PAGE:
Why should one believe the Tate conjecture? One should because it is a conjecture of Tate (proof by authority, QED). We are going to discuss two of Tate's major original motivations: one is the relation between $T^1$ and the geometric analogue of the remarkable conjecture of Birch and Swinnerton-Dyer concerning the rational points of elliptic curves; one has to do with the following conjecture (now a theorem) on homomorphisms between abelian varieties.

Conjecture 2 (Tate's $\Hom(A,B)$) Suppose $k$ is finitely generated over its prime field. Let $A$, $B$ be two abelian varieties over $k$. Then the natural map $$\Hom(A,B)\otimes_\mathbb{Z} \mathbb{Q}_\ell \rightarrow\Hom_G(V_\ell(A), V_\ell(B))$$ is bijective, where $V_\ell(A)=T_\ell(A)\otimes_{\mathbb{Z}_\ell}\mathbb{Q}_\ell$ is the rational $\ell$-adic Tate module of $A$.
Remark 7 This is very convenient for studying abelian varieties (geometric objects) via studying the linear algebraic objects ($\ell$-adic Galois representations) on the right hand side! It follows that two abelian varieties are isogenous if and only their Tate modules are isomorphic as $G$-modules. For this reason the conjecture $\Hom(A,B)$ is usually called Tate's isogeny conjecture.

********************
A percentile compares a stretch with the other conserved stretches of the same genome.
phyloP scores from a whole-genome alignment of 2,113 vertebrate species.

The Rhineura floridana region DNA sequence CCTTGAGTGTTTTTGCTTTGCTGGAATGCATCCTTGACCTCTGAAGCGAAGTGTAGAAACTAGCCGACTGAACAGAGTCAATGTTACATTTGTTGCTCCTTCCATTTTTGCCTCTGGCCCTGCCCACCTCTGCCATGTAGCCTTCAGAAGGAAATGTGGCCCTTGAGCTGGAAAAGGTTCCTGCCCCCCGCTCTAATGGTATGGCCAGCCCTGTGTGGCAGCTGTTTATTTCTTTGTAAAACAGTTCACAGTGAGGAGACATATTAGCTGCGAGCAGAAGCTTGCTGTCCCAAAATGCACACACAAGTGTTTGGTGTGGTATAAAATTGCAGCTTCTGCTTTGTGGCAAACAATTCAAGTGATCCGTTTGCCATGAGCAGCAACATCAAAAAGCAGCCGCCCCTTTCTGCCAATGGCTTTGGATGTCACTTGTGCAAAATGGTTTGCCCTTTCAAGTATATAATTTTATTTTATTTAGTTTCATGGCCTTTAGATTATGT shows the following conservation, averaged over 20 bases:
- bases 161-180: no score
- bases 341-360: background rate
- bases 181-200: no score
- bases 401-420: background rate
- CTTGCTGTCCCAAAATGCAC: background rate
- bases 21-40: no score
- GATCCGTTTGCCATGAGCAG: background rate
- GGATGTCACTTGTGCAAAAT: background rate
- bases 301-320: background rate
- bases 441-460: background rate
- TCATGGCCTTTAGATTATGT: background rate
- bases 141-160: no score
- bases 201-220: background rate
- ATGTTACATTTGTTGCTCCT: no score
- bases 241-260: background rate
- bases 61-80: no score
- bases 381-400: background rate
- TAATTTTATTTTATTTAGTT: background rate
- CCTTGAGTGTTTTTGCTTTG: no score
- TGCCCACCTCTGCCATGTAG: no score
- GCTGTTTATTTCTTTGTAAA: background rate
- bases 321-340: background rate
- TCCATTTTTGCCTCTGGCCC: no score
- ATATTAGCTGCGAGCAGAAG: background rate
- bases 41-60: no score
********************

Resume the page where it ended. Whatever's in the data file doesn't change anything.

Remark 8 To rephrase, the conjecture $\Hom(A,B)$ says that taking the Tate module is a fully faithful functor from an isogenous category of abelian varieties where the Hom sets are $\Hom(A,B)\otimes \mathbb{Q}_\ell$ to the category of $\ell$-adic $G$-representations. In the same spirit, the Tate conjecture implies that the functor from the category of pure motives over $k$ (defined using the numerical equivalence) to the category of $\ell$-adic $G$-representations given by taking $\ell$-adic etale cohomology is fully faithful.